Analysis of Adolescent Patients in the Inpatient Pediatric Consultation-Liaison Service at C. S. Mott Children's Hospital : Psychological Perspective for Primary Care Physicians
Sullivan, Sarah K.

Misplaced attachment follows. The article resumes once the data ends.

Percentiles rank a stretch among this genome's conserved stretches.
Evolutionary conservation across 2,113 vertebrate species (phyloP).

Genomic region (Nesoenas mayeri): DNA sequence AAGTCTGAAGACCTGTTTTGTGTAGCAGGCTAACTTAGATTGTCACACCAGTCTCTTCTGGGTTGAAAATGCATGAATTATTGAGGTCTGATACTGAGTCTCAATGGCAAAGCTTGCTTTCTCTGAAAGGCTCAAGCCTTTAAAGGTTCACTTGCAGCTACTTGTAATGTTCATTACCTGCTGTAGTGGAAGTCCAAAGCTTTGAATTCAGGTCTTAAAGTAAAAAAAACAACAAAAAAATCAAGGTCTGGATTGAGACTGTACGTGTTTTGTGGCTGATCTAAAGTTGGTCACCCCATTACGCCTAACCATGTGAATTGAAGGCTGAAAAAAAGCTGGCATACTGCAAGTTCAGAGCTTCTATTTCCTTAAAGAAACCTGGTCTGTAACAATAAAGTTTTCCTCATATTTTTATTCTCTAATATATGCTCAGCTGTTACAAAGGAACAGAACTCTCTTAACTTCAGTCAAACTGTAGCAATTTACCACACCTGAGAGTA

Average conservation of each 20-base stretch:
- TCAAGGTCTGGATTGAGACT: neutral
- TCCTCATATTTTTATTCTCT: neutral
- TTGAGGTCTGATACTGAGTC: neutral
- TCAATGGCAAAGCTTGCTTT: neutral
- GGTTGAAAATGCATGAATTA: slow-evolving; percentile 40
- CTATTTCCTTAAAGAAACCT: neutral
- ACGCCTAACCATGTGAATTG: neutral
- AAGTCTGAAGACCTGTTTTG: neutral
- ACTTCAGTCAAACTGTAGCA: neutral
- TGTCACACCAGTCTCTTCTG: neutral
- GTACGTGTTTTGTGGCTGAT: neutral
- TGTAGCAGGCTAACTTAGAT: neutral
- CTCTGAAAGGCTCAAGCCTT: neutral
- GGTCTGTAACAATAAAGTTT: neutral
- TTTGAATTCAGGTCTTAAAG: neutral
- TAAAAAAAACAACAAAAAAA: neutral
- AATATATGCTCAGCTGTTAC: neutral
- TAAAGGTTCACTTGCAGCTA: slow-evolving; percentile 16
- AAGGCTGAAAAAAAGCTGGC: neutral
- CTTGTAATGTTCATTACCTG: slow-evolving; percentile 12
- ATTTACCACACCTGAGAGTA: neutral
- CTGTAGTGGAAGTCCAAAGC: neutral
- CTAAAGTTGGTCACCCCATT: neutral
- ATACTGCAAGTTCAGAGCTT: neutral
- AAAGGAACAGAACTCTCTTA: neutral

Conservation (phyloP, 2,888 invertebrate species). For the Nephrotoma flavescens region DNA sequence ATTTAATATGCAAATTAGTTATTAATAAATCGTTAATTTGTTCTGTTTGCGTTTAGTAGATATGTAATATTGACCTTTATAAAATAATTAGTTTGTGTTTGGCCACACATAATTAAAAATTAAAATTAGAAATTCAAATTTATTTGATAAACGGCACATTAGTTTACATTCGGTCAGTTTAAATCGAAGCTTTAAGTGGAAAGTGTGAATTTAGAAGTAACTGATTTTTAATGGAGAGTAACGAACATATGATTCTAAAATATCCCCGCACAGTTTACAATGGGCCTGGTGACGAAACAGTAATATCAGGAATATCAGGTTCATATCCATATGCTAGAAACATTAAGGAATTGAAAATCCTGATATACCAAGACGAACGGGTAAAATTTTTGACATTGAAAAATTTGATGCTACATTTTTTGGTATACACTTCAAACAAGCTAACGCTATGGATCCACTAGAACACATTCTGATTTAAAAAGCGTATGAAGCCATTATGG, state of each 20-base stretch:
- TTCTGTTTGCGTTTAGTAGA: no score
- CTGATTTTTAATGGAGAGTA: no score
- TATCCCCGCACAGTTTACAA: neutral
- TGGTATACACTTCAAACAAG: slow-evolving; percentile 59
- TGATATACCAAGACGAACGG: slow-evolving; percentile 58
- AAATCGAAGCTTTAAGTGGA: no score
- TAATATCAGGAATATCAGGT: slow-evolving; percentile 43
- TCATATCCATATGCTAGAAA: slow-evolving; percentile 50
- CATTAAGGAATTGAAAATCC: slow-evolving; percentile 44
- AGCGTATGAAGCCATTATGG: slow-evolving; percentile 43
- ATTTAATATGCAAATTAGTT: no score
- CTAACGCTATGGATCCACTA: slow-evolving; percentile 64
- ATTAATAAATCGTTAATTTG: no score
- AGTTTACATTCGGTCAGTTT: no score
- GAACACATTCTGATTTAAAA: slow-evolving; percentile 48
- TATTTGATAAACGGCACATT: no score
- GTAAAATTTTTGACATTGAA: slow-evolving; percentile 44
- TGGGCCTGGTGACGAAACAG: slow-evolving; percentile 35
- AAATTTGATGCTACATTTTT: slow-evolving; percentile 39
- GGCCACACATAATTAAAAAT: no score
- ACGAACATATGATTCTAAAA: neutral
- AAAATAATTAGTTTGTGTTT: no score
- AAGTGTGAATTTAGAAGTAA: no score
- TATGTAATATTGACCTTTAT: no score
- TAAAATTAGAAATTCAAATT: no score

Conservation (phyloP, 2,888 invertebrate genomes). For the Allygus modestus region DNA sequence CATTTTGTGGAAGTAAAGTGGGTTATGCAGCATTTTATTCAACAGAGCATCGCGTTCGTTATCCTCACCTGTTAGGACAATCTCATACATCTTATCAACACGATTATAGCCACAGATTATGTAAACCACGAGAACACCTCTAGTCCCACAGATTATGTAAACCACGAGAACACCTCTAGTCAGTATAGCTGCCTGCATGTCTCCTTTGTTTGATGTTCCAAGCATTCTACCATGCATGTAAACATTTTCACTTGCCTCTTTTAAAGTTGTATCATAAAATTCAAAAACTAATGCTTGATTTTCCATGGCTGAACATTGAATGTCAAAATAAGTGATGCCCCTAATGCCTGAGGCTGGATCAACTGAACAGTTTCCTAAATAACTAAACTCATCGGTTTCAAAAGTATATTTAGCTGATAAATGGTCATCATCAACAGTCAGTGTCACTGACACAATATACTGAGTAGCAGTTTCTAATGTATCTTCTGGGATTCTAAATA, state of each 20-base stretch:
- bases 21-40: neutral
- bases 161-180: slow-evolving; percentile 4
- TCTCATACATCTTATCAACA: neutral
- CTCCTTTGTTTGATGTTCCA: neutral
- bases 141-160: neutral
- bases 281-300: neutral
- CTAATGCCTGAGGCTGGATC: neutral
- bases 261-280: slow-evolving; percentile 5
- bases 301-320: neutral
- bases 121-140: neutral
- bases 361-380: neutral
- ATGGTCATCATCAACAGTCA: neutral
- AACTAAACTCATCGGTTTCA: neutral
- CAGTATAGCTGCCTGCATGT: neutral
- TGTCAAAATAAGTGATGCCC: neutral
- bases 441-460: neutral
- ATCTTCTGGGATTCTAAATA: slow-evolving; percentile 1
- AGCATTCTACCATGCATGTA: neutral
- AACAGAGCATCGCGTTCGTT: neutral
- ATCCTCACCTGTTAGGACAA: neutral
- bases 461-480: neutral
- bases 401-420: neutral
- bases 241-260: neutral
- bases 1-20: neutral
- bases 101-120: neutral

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To address somatic and psychosomatic ramifications of medical conditions, patients and families are referred to a hospital's inpatient pediatric consultation-liaison (IPPCL) service for psychological consultations/interventions. The current study examines the ways in which referred adolescents (11 to 21 years of age) differ from children (<1 to 10 years of age) in their diagnoses, referrals, and treatments through extensive analysis of the IPPCL database at C. S. Mott Children's Hospital. The sample (N = 550) included all pediatric psychology consults between the dates of October 2011 and August 2013. Gastrointestinal disorders and pain concerns were significant diagnoses in adolescents, while transplant-related issues were more common in children. With regard to consultations, adolescents were more often the subjects of the consultation (as opposed to the parent/family). Adolescents spent significantly less time with a psychologist per visit, but were more likely to be a repeat consult than children. Adolescents were more likely to be referred for issues with depression and physical symptoms, and more often received child-directed problem-focused coping interventions. The results support the hypothesis that adolescents present unique medical and psychological challenges to medical teams in a hospital. A greater understanding of these challenges will help health providers improve the care and treatment of the adolescent population.